Giving Tuesday: Big donations pour in to help colleges, students
From early returns, Giving Tuesday was again a resounding success again for higher education.
According to data released by Anthology, one of the many doing tabulations of the Thanksgiving week event, the total dollars raised by colleges and universities alone that use the platform Encompass eclipsed more than $9.5 million. From small to large institutions, there were 37,000-plus individual donations for an average gift of $260. Overall, $2.7 billion was gifted to various missions throughout the U.S., including those unrelated to higher ed.
Though its total monetary number was down a bit from 2020, Anthology officials noted that was not unexpected given the outpouring of support that occurred during the height of the COVID-19 pandemic last fall. A year later, with need still paramount, those amounts still surpassed 2019 numbers by more than $2 million.
“I think it was a really good day, the second-highest we’ve ever seen,” said Dr. Mirko Widenhorn, Senior Director of Engagement Strategy at Anthology. “There were six institutions that had over 1,000 donations, with the largest having almost 2,500. If we were to take this, plus all of those individual Days of Giving we see throughout the year, the amount of funds raised for higher education is incredible.”
Individual campuses had their own amazing stories of giving to share:
- Kent State University brought in an astonishing $7.7 million, including $6.25 million from legacy gifts and $1.3 million from outright gifts and matches. “Kent State donors have been raising the bar on Giving Tuesday donations for years, but this year is truly remarkable,” said Valoree Vargo, vice president for philanthropy and alumni engagement.
- Eastern Michigan University hauled in an impressive $2.2 million during its Giving Trueday from 800 donors, thanks to a huge push to promote 50 different campaigns on its site.
- The University of Central Florida saw a transformational gift from an alumnus of $1 million that will benefit first-generation students in its College of Business. All told, it received $1.16 million.
- The University of Scranton saw close to $50,000 in donations come in from its community that will be largely targeted to THR1VE, a program tailored to first-gen students.
- One of the most pressing needs affecting students, food insecurity, was tackled by a number of campus groups across the country. The Rutgers University Foundation reported that it received more than $54,000 from nearly 800 donors that will go toward its system’s multiple food pantries.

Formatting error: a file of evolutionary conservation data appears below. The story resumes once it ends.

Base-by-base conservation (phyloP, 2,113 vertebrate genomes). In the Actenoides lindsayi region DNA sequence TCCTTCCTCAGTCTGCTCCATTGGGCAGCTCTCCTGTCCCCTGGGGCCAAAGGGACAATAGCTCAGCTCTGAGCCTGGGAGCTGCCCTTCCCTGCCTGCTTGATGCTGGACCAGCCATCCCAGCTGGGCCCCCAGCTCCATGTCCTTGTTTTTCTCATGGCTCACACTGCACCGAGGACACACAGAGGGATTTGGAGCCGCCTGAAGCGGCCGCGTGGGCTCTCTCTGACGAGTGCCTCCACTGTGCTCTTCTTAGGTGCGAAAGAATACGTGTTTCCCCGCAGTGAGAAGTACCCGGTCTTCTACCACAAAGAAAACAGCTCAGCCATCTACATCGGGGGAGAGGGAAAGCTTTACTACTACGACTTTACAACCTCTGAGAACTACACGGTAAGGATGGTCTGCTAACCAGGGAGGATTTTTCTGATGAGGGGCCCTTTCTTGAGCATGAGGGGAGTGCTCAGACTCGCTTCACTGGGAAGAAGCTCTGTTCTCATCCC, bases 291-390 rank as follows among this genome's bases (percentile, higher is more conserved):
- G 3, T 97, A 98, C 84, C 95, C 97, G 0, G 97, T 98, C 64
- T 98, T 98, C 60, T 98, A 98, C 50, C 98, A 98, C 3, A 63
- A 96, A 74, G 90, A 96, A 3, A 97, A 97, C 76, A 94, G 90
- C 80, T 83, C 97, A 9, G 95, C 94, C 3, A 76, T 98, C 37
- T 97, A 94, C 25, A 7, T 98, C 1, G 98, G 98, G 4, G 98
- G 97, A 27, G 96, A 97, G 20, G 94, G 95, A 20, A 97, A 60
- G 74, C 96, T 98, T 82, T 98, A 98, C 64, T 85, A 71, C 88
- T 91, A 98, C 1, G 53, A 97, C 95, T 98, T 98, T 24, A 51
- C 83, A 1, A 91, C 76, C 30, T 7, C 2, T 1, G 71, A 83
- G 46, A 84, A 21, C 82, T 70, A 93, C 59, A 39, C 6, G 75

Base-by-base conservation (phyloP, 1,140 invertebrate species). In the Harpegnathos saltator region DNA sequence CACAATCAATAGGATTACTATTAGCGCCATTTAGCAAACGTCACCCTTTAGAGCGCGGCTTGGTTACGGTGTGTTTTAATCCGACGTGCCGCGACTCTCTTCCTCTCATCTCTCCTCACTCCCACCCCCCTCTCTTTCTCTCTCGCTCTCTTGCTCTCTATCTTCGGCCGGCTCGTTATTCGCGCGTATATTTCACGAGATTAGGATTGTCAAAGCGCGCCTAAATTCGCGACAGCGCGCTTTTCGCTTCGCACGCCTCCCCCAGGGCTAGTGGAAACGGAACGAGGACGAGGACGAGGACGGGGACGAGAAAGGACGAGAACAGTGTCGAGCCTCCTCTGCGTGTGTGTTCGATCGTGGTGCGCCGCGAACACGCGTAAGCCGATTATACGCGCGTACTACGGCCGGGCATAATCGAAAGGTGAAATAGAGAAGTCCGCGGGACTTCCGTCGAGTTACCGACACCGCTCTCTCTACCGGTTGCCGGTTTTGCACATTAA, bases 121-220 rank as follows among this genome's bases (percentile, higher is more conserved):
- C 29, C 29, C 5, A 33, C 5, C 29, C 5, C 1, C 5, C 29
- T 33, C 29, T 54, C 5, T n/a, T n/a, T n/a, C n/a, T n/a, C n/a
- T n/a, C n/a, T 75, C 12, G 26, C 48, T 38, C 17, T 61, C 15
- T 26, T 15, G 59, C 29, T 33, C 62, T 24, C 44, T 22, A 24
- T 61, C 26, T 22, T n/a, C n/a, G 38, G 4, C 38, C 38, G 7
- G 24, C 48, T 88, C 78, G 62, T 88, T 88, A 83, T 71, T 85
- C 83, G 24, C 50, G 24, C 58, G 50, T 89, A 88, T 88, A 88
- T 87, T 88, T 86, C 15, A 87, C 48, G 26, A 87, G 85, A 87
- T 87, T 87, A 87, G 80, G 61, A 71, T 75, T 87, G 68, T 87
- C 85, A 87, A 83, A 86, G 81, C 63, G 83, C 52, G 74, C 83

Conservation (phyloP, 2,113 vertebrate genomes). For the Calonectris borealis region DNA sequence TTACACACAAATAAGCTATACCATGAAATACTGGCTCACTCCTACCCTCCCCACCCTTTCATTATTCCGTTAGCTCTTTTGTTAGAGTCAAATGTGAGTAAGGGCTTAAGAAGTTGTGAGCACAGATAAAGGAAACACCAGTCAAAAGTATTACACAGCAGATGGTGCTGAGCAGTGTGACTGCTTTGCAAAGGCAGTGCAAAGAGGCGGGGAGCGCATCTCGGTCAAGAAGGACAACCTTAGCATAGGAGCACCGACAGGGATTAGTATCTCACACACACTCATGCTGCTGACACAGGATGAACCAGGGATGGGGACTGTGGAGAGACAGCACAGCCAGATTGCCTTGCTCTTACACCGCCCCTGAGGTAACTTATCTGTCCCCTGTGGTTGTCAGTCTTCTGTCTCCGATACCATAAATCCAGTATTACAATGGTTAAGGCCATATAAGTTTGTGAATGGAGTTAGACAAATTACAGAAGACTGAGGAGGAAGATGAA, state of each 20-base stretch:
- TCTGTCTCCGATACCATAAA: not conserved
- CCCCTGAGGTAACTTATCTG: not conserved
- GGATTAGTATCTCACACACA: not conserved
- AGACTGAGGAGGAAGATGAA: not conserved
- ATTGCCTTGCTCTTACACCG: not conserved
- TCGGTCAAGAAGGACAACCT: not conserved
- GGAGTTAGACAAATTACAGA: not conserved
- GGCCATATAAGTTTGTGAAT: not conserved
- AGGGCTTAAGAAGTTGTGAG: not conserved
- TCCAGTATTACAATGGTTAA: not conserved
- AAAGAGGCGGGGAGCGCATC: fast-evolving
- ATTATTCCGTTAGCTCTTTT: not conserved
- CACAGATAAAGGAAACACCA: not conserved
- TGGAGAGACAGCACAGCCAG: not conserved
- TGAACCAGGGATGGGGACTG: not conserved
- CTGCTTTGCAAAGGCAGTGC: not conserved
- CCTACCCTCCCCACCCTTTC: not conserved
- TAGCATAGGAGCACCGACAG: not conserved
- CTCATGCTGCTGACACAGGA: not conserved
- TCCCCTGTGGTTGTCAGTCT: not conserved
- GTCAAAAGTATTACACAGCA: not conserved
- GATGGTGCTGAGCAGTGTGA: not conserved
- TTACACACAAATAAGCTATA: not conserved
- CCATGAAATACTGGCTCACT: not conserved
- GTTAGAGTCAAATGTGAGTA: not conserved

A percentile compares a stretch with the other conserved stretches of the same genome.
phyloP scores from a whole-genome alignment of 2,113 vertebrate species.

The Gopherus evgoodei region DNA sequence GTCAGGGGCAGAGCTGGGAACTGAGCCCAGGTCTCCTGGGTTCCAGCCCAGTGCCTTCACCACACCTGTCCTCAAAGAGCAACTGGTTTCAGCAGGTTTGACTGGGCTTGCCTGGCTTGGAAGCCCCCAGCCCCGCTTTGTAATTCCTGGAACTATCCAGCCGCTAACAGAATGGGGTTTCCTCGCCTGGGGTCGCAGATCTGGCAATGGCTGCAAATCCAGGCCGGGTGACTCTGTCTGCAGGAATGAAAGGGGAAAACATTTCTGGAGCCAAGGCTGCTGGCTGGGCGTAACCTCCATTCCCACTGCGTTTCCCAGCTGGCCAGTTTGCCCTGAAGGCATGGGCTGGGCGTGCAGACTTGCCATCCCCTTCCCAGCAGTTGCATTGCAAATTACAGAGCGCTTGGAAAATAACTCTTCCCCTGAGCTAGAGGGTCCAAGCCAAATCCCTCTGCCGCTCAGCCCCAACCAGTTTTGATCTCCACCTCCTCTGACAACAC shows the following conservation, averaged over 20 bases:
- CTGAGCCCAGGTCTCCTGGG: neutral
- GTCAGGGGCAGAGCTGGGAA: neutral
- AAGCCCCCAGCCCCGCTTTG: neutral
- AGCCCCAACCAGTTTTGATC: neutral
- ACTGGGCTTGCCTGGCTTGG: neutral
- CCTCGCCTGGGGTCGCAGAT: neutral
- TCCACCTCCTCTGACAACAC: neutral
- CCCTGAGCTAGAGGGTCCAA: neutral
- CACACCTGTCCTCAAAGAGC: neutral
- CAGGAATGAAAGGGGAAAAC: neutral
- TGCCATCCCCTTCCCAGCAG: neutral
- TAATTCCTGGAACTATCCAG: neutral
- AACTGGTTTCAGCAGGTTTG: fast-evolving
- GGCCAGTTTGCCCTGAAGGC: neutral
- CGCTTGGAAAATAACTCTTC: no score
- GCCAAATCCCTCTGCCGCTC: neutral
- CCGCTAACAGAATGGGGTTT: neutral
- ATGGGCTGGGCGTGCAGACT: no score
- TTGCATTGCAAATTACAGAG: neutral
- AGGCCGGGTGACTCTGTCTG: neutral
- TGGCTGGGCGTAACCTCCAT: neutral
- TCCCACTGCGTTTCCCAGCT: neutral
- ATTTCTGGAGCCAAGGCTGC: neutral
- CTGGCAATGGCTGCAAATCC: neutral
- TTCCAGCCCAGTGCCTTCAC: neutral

- Boston University raised more than $400,000 from 2,000-plus donors that will benefit numerous campaigns, including its general scholarship fund.
- LaSalle University saw 570 donors give more than $350,000, including more than $100 apiece to its annual fun and honors program.
- Pace University got more than $130,000 from nearly 1,000 donors in its Give Tue Pace campaign, surpassing the projected total by 127%.
“You do see those tremendously large gifts, sometimes of a million dollars plus, but it’s also all of the small gifts together that really end up making a difference for the institution,” Widenhorn said. “Student-oriented initiatives were still a focus. It wasn’t the student emergency fund that we saw certainly last May, but areas like student scholarship support were still at the forefront. And then general annual funds did come back up a little bit more.”
How they did it
Colleges and universities employed a multitude of strategies to get the word out and drive interest in their campaigns. Widenhorn said there is increasingly “more omnichannel communication, certainly social media posts, including videos of students talking about their needs and how support helps them. Those are also used in email communications.” An astonishing 21 million were filtered through Anthology’s platform on Tuesday, which is more than they saw last year.
Once launched, one of their best tools to drive interest from alums and other donors continues to be leaderboards posted on websites. Eastern Michigan and BU were among a number of institutions showing overall numbers and donors in real time and delineating them by individual campaign on one refined, easy-to-navigate page.
“That’s what builds that excitement. That’s what gets others to jump on the bandwagon,” Widenhorn says. “If you’re seeing a social media post that drives you to the landing page or even the giving form but you don’t have a sense that others are giving with you, I would argue that you’re less likely to give on a Giving Tuesday.”
The impact of launching a campaign can be transformational but must be done and done well.
“I think most institutions at this point have a day of giving or do participate in Giving Tuesday, but there are likely still some that don’t,” Widenhorn says. “To me, that is really a miss. These events lead to new individuals supporting the institution, especially if there’s gamification involved and excitement beyond just a link saying, ‘Give to student scholarships.’ When you see that so many other people are also giving with you, that’s the real power of Giving Tuesday.”